In the developed world, most such comparisons would involve only incremental costs, which for putting more gas into local distrition would be modest. However, in developing countries lacking a "last mile" gas grid, particularly those relying on expensive imported gas, the comparison of these two alternatives would have to be worked out rigously on a full-cost basis.

April 30, 2015    View Comment    

On Methane Emissions from Oil and Gas are on the Rise, Confirm Latest EPA Data

Mark,

Context matters, and a review of the actual numbers involved provides the context that is missing from your post. As you stated, EPA's tally of reported methane emissions from "natural gas systems" and "petroleum systems" increased by 2.8% from 2012 to '13. Looking beyond a single year, though, the net increase since 2010 has been just under 1%. During that period combined US oil and gas production grew by 22%, and not from a small base as we so often have to add in regard to other energy sources. 

In other words, methane emissions appear to be going up slightly because the US has experienced a technology-driven step-change in hydrocarbon production, and emissions have significantly lagged the growth of output. Doesn't that suggest steady improvements in managing methane leakage?

I agree that the industry can do more to reduce methane emissions, but I wouldn't trade our current situation for the one in which we found ourselves in 2005, when methane emissions from oil and gas were dropping because our production was in deep decline and our import dependence (with embedded emissions somewhere else) was going up every year.

 

 

 

April 27, 2015    View Comment    

On Throwing the Carbon Capture Baby Out with the Coal Bath Water

Bruce,

I think you are missing the point. Whether coal is 8% of US/EU primary energy in 2040, as you suggest, or 13% and 10%, respectively, as the IEA's 2014 WEO actually projects, it would have an even more disproportionate share of emissions than today as the overall mix decarbonizes. CCS would thus still be a relevant strategy under those assumptions.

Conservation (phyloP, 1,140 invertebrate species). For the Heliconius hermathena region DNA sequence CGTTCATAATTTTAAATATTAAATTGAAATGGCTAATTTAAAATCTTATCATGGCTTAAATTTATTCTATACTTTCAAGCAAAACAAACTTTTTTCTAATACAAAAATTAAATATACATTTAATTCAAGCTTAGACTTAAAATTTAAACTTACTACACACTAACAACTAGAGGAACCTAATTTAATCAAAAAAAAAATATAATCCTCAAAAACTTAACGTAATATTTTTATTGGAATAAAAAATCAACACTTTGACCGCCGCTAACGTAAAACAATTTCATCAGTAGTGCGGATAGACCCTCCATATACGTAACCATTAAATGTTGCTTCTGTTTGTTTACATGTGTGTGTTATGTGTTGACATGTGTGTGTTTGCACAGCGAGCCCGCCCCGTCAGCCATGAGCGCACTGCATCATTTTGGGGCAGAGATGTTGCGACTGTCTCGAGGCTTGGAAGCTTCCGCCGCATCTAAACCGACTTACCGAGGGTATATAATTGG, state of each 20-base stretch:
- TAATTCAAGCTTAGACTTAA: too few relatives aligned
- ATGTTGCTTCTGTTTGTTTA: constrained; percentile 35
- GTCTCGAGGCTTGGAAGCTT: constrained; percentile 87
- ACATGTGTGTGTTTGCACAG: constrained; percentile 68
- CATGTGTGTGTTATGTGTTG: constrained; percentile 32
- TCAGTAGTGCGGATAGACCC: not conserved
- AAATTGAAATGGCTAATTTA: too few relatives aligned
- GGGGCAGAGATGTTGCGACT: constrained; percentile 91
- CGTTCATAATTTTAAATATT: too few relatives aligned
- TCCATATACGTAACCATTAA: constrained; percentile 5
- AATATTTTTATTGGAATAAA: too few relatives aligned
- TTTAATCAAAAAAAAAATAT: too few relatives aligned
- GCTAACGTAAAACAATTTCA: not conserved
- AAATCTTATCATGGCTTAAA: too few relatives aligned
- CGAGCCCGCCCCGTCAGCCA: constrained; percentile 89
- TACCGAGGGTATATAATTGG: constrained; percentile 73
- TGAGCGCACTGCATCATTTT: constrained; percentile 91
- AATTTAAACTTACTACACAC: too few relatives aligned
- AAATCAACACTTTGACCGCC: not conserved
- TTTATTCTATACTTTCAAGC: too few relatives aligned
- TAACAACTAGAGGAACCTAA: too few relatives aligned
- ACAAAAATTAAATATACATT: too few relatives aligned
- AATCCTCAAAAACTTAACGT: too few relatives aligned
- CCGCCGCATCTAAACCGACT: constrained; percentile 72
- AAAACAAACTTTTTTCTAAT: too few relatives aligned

As for the choice of IEA scenarios, what counts isn't what we would prefer in a normative sense, but what is actually feasible under the circumstances. Pehaps this explains the heightened interest in adaptation measures in recent years.

April 27, 2015    View Comment    

On Throwing the Carbon Capture Baby Out with the Coal Bath Water

Bruce, Take a look at the current energy mix. Per the IEA, fossil fuels supply 82% of global primary energy today and are expected ("New Policies Scenario") to supply 75% in 2040. Even in their optimistic "450" scenario--which the IEA itself says we are not on track to achieve--in 25 years coal, gas and oil would still provide 60% of an energy pie that's bigger than today's. So this isn't about stranded assets: no matter how you slice it, coal and other fossil energy will remain in the mix for a long time, albeit with a reduced share of total energy.

CCS provides a way to mitigate directly the impact of energy sources we won't be able to phase out for a long time, for various reasons of scale, cost, reliabiliity, infrastructure, etc. Maybe it turns out to be too expensive, even on an "nth plant" basis, in which case we don't do it and will instead live with the higher emissions. But if we're serious about reducing emissions without kneecapping the global economic growth that's the crucial fuel for such an effort, then it is premature to rule out CCS.

April 24, 2015    View Comment    

On Going Solar Should Be No More Difficult than Getting Cable TV

Perhaps another way to think about this analogy is to imagine what a cable hookup would entail if users were pushing their own programming back into the cable system for part of the day (as distinct from internet uploads.)

April 23, 2015    View Comment